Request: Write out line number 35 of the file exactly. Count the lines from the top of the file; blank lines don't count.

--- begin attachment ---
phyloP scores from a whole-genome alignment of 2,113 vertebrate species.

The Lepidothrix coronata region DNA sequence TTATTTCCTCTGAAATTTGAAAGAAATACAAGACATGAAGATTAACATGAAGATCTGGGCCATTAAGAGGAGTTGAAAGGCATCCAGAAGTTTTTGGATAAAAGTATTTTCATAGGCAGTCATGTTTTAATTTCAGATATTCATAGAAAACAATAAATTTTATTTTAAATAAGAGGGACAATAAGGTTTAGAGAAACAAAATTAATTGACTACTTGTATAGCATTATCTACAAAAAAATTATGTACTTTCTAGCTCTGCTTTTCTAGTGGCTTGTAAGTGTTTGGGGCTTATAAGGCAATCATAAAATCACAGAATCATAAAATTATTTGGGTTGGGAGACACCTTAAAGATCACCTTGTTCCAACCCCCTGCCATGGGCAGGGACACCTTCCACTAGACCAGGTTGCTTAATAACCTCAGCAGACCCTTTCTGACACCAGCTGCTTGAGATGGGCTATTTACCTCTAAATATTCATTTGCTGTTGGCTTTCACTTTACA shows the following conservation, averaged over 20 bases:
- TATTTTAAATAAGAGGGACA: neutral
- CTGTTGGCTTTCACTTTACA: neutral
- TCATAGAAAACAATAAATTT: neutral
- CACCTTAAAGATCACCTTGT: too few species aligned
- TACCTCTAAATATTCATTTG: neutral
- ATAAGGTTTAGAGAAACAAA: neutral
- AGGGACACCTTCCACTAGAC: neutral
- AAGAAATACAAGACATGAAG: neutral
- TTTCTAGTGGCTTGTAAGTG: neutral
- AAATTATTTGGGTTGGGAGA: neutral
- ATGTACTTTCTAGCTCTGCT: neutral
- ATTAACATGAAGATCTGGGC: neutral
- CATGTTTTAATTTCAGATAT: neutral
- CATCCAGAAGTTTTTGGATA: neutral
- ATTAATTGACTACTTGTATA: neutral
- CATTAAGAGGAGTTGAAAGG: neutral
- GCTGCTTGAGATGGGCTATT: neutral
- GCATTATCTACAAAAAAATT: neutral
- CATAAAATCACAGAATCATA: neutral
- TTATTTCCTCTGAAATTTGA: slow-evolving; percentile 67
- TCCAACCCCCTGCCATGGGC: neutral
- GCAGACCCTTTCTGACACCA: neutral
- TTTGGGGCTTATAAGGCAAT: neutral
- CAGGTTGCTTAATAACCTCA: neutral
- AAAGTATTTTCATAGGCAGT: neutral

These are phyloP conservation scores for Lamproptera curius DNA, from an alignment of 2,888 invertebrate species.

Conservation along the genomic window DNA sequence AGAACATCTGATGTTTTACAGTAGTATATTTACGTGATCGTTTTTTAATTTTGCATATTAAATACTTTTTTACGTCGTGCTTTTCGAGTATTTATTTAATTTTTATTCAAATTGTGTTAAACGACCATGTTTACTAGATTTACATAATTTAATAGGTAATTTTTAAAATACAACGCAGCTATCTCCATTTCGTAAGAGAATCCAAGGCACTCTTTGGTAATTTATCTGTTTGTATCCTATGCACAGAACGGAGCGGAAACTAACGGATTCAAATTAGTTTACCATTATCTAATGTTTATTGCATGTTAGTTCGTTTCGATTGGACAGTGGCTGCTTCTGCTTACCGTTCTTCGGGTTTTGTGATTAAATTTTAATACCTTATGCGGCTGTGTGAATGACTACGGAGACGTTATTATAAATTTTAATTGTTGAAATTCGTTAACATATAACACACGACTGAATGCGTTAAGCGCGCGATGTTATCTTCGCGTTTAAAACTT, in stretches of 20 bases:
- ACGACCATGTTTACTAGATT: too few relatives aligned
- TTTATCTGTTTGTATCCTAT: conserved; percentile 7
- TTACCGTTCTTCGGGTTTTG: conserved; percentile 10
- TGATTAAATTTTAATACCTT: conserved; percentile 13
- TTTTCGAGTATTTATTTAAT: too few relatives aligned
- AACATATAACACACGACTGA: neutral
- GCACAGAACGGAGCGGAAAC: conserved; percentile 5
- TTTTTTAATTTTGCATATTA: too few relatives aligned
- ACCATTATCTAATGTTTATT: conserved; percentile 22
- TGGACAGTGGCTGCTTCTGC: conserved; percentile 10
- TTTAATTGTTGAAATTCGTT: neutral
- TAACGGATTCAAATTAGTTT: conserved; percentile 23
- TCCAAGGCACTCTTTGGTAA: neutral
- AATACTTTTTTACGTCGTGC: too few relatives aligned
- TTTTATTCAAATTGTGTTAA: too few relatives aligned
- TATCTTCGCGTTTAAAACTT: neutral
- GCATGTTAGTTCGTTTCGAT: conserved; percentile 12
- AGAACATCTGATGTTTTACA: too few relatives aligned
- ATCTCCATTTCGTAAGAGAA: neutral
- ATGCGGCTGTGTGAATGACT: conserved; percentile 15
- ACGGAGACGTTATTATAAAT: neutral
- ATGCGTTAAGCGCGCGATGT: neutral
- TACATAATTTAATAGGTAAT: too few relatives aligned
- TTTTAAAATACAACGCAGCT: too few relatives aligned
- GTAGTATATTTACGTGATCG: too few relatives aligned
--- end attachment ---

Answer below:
- AACATATAACACACGACTGA: neutral